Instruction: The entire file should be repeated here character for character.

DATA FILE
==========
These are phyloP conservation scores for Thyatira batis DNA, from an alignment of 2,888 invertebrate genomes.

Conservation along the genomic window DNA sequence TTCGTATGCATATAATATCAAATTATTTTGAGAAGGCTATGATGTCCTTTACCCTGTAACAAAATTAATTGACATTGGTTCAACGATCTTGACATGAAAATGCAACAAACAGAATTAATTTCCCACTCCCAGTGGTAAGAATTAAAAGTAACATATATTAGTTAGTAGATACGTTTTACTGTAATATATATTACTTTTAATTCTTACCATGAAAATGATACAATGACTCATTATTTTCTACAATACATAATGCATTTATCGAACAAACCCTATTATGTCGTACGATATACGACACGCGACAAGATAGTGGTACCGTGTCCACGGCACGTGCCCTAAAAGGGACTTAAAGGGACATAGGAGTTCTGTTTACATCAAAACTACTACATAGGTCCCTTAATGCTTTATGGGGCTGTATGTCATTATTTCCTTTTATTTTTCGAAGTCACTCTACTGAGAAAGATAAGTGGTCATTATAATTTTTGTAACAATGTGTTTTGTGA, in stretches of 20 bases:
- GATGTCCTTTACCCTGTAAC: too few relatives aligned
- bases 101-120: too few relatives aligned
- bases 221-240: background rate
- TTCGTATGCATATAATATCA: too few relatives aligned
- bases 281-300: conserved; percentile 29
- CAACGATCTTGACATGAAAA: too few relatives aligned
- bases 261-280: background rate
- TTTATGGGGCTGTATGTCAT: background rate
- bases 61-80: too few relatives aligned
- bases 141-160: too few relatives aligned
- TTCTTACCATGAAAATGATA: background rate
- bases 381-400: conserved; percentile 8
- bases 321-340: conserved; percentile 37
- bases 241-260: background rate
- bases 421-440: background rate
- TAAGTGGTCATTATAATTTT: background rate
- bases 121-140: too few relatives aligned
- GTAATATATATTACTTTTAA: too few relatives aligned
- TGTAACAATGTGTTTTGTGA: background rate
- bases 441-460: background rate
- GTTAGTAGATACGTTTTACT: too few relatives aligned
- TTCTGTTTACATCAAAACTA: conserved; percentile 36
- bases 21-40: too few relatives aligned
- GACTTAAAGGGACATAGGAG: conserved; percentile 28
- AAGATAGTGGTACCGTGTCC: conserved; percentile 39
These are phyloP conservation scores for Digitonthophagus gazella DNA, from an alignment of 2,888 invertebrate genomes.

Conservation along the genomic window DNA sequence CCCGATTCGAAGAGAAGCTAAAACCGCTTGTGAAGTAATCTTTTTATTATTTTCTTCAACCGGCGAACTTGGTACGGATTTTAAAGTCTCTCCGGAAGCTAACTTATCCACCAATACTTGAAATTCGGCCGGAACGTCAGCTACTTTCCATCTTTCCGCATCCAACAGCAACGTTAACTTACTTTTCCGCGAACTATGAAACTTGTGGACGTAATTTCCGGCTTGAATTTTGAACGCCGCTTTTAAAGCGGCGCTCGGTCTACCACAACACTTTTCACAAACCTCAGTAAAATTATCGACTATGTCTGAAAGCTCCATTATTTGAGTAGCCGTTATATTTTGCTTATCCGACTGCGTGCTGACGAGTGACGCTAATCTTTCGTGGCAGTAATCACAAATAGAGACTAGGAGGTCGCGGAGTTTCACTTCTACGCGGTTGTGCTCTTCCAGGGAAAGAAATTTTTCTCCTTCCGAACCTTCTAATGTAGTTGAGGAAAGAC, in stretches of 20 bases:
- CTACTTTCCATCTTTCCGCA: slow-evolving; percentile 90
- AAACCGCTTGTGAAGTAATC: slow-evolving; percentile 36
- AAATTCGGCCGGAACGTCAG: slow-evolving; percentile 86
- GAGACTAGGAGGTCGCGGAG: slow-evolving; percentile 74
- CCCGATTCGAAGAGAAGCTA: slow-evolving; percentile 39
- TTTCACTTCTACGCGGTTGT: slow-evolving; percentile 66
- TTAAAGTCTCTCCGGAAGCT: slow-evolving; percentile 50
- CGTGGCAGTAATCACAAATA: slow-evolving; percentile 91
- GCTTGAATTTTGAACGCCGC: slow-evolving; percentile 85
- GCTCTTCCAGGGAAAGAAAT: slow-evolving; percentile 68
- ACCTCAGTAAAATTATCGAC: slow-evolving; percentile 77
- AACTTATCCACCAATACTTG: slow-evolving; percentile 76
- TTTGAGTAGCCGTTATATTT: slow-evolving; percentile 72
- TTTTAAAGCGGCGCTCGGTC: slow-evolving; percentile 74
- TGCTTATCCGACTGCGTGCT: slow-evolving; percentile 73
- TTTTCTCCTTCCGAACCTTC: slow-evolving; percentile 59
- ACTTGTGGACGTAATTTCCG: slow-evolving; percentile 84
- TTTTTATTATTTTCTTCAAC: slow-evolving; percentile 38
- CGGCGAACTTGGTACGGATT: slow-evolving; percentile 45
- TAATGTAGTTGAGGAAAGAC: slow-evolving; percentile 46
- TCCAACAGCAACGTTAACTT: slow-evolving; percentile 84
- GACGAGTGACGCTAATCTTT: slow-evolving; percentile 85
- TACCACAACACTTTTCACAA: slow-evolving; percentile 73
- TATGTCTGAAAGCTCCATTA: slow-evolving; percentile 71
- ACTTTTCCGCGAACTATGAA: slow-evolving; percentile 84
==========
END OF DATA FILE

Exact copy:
These are phyloP conservation scores for Thyatira batis DNA, from an alignment of 2,888 invertebrate genomes.

Conservation along the genomic window DNA sequence TTCGTATGCATATAATATCAAATTATTTTGAGAAGGCTATGATGTCCTTTACCCTGTAACAAAATTAATTGACATTGGTTCAACGATCTTGACATGAAAATGCAACAAACAGAATTAATTTCCCACTCCCAGTGGTAAGAATTAAAAGTAACATATATTAGTTAGTAGATACGTTTTACTGTAATATATATTACTTTTAATTCTTACCATGAAAATGATACAATGACTCATTATTTTCTACAATACATAATGCATTTATCGAACAAACCCTATTATGTCGTACGATATACGACACGCGACAAGATAGTGGTACCGTGTCCACGGCACGTGCCCTAAAAGGGACTTAAAGGGACATAGGAGTTCTGTTTACATCAAAACTACTACATAGGTCCCTTAATGCTTTATGGGGCTGTATGTCATTATTTCCTTTTATTTTTCGAAGTCACTCTACTGAGAAAGATAAGTGGTCATTATAATTTTTGTAACAATGTGTTTTGTGA, in stretches of 20 bases:
- GATGTCCTTTACCCTGTAAC: too few relatives aligned
- bases 101-120: too few relatives aligned
- bases 221-240: background rate
- TTCGTATGCATATAATATCA: too few relatives aligned
- bases 281-300: conserved; percentile 29
- CAACGATCTTGACATGAAAA: too few relatives aligned
- bases 261-280: background rate
- TTTATGGGGCTGTATGTCAT: background rate
- bases 61-80: too few relatives aligned
- bases 141-160: too few relatives aligned
- TTCTTACCATGAAAATGATA: background rate
- bases 381-400: conserved; percentile 8
- bases 321-340: conserved; percentile 37
- bases 241-260: background rate
- bases 421-440: background rate
- TAAGTGGTCATTATAATTTT: background rate
- bases 121-140: too few relatives aligned
- GTAATATATATTACTTTTAA: too few relatives aligned
- TGTAACAATGTGTTTTGTGA: background rate
- bases 441-460: background rate
- GTTAGTAGATACGTTTTACT: too few relatives aligned
- TTCTGTTTACATCAAAACTA: conserved; percentile 36
- bases 21-40: too few relatives aligned
- GACTTAAAGGGACATAGGAG: conserved; percentile 28
- AAGATAGTGGTACCGTGTCC: conserved; percentile 39
These are phyloP conservation scores for Digitonthophagus gazella DNA, from an alignment of 2,888 invertebrate genomes.

Conservation along the genomic window DNA sequence CCCGATTCGAAGAGAAGCTAAAACCGCTTGTGAAGTAATCTTTTTATTATTTTCTTCAACCGGCGAACTTGGTACGGATTTTAAAGTCTCTCCGGAAGCTAACTTATCCACCAATACTTGAAATTCGGCCGGAACGTCAGCTACTTTCCATCTTTCCGCATCCAACAGCAACGTTAACTTACTTTTCCGCGAACTATGAAACTTGTGGACGTAATTTCCGGCTTGAATTTTGAACGCCGCTTTTAAAGCGGCGCTCGGTCTACCACAACACTTTTCACAAACCTCAGTAAAATTATCGACTATGTCTGAAAGCTCCATTATTTGAGTAGCCGTTATATTTTGCTTATCCGACTGCGTGCTGACGAGTGACGCTAATCTTTCGTGGCAGTAATCACAAATAGAGACTAGGAGGTCGCGGAGTTTCACTTCTACGCGGTTGTGCTCTTCCAGGGAAAGAAATTTTTCTCCTTCCGAACCTTCTAATGTAGTTGAGGAAAGAC, in stretches of 20 bases:
- CTACTTTCCATCTTTCCGCA: slow-evolving; percentile 90
- AAACCGCTTGTGAAGTAATC: slow-evolving; percentile 36
- AAATTCGGCCGGAACGTCAG: slow-evolving; percentile 86
- GAGACTAGGAGGTCGCGGAG: slow-evolving; percentile 74
- CCCGATTCGAAGAGAAGCTA: slow-evolving; percentile 39
- TTTCACTTCTACGCGGTTGT: slow-evolving; percentile 66
- TTAAAGTCTCTCCGGAAGCT: slow-evolving; percentile 50
- CGTGGCAGTAATCACAAATA: slow-evolving; percentile 91
- GCTTGAATTTTGAACGCCGC: slow-evolving; percentile 85
- GCTCTTCCAGGGAAAGAAAT: slow-evolving; percentile 68
- ACCTCAGTAAAATTATCGAC: slow-evolving; percentile 77
- AACTTATCCACCAATACTTG: slow-evolving; percentile 76
- TTTGAGTAGCCGTTATATTT: slow-evolving; percentile 72
- TTTTAAAGCGGCGCTCGGTC: slow-evolving; percentile 74
- TGCTTATCCGACTGCGTGCT: slow-evolving; percentile 73
- TTTTCTCCTTCCGAACCTTC: slow-evolving; percentile 59
- ACTTGTGGACGTAATTTCCG: slow-evolving; percentile 84
- TTTTTATTATTTTCTTCAAC: slow-evolving; percentile 38
- CGGCGAACTTGGTACGGATT: slow-evolving; percentile 45
- TAATGTAGTTGAGGAAAGAC: slow-evolving; percentile 46
- TCCAACAGCAACGTTAACTT: slow-evolving; percentile 84
- GACGAGTGACGCTAATCTTT: slow-evolving; percentile 85
- TACCACAACACTTTTCACAA: slow-evolving; percentile 73
- TATGTCTGAAAGCTCCATTA: slow-evolving; percentile 71
- ACTTTTCCGCGAACTATGAA: slow-evolving; percentile 84